In an email to White Lake-Highland Patch, Milford Principal Kevin McKenna said the suspensions given to several Milford High School student likely will not affect their college plans.
"Students are suspended everyday (in the district) for a variety of reasons," McKenna said. "It doesn't show up on their 'academic' record but a discipline record is created. If a college requests the discipline record, it's supplied, but the majority of universities and colleges do not initially request the discipline record."
McKenna also confirmed the students involved in the video were given either 3-day or 5-day out of school suspensions depending on which video they were involved in.
Earlier this week, Kim Root, Huron Valley Schools director of communications and community relations, told White Lake-Highland Patch there were actually two videos that were shot at the school and posted to YouTube, but one of the videos has been removed. The "Harlem Shake" video was posted to YouTube on Feb. 15 and was filmed after school, it's unclear when the other video was posted.
"The students in question violated several areas of our student code of conduct and with increased use of social media, we felt it was very important to hold students accountable for their actions and that's why these decisions have been made," Root said.
The videos included vulgarity and indecency, which violated the student code of conduct, Root said.
"In one of the videos - the one taken down - included racial slurs," she said. "And the video that remains on YouTube, as far as I understand, has the use of a live animal in it."
Animals are prohibited in Huron Valley Schools unless they are service animals.
McKenna said all of the students suspended for the videos will be allowed to make up the work they've missed. And that any suspension can be appealed to the building principal.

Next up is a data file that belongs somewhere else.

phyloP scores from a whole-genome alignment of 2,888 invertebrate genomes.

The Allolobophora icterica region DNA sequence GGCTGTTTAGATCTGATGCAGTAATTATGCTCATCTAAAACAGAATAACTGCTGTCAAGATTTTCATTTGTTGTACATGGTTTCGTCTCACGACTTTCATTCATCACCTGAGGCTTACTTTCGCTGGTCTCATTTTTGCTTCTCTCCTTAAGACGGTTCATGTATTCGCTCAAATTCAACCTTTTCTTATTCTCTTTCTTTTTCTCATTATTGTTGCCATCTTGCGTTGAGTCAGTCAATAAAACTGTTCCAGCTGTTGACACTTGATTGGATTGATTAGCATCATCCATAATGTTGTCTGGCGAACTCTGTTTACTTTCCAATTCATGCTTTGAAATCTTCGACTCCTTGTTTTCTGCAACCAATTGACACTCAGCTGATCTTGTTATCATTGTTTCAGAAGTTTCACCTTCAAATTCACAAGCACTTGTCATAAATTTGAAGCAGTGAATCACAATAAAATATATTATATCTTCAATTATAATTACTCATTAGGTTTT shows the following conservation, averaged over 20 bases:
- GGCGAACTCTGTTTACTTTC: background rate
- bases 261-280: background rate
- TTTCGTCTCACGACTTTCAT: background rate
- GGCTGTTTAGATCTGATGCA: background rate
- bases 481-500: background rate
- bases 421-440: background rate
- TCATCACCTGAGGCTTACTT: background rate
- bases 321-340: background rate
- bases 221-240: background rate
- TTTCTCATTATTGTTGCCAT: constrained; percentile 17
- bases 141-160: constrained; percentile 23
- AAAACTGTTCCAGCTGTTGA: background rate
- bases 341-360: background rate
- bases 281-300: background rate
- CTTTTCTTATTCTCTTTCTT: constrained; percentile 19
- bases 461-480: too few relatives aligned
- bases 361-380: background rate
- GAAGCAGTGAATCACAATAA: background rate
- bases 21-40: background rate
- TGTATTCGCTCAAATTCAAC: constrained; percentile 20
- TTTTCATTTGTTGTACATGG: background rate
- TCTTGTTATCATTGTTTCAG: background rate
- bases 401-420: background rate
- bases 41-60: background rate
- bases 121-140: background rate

Requests were made by Patch to speak with some of the students involved, but those requests have not been answered. On Mojo in the Morning Tuesday, the radio host explained that the students, who had appeared on the show several times this week, were told by their parents they could no longer speak with the press.
Reaction in the community has ranged from support for the students, to support of the Huron Valley School District and the punishments given to the students.
"The kid is humping a live duck. They are lucky they weren't expelled." Gerry Szumiak said on a Patch article posted Monday.
"Schools generally do not send a press release out when kids are suspended. I do not think the adults at the school blew this out of proportion. It is very evident by looking at the companion story and reading the social media posts included, that the only reason this "story" has any traction in the press is because some of the kids involved, or their parents, went to the media to complain and get their 15 minutes," a White Lake-Highland reader with the username "Highland Resident" wrote in the comments on an earlier article. "The posts in the companion story seem to indicate that certain kids involved are excited they are being mentioned in the press, or being called for an interview by local radio, or trying to get the 'story' mentioned on SNL. I think the suspension was fair - not even taking into account this second video people keep forgetting about which was reportedly worse. Actions have consequences."
Laura Vogel said she thinks the suspensions are too extreme, "We seem to be sucking all of the fun out of everything, and correspondingly making the consequences of garden-variety hijinks and knuckleheadism into severely punished offenses for little demonstrable benefit."
For more information check out:
- Milford High School Students Suspended for Filming 'Harlem Shake' Video at School
- Video From Mr. Milford Pageant Raises Questions About 'Harlem Shake' Suspension
- 'Harlem Shake' Incident Spurs Conversation
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Patch Editor Nicole Krawcke contributed to this report.